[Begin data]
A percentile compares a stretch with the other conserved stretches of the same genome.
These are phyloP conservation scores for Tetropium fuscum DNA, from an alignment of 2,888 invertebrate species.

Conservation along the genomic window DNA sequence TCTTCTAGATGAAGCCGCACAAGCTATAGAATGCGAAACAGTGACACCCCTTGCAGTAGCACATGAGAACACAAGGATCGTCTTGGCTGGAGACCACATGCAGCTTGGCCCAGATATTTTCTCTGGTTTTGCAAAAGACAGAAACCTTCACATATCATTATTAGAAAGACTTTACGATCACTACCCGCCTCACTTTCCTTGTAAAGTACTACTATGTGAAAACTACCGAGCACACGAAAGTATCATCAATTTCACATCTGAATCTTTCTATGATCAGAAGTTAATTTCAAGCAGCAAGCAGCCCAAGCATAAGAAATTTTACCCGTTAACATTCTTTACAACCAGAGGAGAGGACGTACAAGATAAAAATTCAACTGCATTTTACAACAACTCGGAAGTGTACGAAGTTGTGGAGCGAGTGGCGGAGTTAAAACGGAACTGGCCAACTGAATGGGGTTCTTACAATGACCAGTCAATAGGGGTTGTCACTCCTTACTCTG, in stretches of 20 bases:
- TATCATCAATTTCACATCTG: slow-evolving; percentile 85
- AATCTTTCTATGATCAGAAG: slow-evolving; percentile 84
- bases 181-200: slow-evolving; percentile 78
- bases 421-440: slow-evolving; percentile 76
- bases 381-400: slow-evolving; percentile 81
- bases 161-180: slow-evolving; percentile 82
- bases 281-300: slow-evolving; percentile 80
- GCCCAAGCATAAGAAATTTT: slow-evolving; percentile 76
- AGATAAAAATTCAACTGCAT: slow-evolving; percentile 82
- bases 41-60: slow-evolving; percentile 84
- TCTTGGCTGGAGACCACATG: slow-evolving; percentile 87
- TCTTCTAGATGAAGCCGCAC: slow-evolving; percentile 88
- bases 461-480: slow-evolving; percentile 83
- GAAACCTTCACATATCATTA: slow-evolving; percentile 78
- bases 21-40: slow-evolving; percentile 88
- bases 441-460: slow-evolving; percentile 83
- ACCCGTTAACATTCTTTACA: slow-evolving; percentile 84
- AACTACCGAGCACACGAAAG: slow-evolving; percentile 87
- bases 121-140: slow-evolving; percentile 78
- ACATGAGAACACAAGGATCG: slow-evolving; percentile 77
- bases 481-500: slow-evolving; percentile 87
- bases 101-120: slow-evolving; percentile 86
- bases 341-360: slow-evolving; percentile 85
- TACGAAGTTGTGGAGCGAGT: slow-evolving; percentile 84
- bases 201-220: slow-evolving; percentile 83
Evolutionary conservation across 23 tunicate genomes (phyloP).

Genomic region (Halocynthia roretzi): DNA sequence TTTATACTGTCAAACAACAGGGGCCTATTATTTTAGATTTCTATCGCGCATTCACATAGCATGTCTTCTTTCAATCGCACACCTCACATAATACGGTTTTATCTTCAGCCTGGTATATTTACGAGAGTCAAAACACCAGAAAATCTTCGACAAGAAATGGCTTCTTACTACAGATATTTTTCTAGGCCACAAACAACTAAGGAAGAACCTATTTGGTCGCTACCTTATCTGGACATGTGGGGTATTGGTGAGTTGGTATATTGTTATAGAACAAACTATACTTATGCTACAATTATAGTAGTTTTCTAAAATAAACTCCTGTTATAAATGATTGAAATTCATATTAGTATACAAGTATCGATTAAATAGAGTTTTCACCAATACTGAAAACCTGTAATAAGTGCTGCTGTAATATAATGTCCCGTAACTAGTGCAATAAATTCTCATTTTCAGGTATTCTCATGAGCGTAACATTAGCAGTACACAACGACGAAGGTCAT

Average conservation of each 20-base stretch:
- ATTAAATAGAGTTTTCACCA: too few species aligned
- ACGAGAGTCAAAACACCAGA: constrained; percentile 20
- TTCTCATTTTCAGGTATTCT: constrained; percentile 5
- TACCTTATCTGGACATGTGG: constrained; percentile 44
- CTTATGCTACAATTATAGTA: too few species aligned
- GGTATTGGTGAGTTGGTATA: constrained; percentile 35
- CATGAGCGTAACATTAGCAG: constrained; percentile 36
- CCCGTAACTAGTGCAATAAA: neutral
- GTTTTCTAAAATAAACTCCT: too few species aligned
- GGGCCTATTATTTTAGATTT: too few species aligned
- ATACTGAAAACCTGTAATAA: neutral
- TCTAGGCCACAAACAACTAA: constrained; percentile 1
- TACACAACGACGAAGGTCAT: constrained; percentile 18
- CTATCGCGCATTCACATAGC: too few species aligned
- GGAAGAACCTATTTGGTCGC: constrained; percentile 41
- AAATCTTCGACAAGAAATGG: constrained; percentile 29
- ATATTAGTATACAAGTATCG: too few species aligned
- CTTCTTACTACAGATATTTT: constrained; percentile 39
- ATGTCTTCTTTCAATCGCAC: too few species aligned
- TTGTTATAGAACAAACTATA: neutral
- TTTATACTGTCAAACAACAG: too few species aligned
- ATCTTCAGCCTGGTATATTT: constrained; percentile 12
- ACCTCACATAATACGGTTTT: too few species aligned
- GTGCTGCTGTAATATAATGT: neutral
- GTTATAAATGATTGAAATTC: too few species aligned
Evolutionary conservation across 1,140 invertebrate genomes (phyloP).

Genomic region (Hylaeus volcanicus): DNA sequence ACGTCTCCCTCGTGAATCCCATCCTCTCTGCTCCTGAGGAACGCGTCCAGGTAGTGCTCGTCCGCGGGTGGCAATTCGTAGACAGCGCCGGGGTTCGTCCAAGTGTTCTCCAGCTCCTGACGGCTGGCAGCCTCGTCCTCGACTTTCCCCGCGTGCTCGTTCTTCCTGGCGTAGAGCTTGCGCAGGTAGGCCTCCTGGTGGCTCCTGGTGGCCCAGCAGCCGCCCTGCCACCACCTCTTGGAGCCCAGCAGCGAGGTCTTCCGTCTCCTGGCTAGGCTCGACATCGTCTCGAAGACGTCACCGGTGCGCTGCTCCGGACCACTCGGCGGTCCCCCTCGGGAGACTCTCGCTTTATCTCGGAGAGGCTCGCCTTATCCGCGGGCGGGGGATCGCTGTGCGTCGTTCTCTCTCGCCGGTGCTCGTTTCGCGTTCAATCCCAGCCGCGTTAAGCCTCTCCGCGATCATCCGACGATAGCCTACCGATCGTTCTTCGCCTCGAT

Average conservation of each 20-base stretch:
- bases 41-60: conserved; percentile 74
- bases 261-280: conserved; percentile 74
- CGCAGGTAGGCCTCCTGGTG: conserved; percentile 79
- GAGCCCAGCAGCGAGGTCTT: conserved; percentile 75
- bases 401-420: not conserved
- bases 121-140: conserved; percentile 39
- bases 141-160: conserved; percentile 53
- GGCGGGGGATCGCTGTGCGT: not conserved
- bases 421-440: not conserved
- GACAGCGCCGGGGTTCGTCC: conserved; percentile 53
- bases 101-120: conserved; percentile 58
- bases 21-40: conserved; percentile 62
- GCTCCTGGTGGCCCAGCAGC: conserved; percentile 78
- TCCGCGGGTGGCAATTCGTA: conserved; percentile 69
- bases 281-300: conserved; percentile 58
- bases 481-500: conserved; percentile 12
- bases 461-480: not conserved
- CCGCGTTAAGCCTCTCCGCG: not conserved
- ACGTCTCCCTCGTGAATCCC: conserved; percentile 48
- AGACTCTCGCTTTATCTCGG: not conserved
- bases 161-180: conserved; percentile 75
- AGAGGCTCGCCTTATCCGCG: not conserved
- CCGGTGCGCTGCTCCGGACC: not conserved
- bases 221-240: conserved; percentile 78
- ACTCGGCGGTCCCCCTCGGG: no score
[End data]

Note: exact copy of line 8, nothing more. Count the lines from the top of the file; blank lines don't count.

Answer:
- bases 381-400: slow-evolving; percentile 81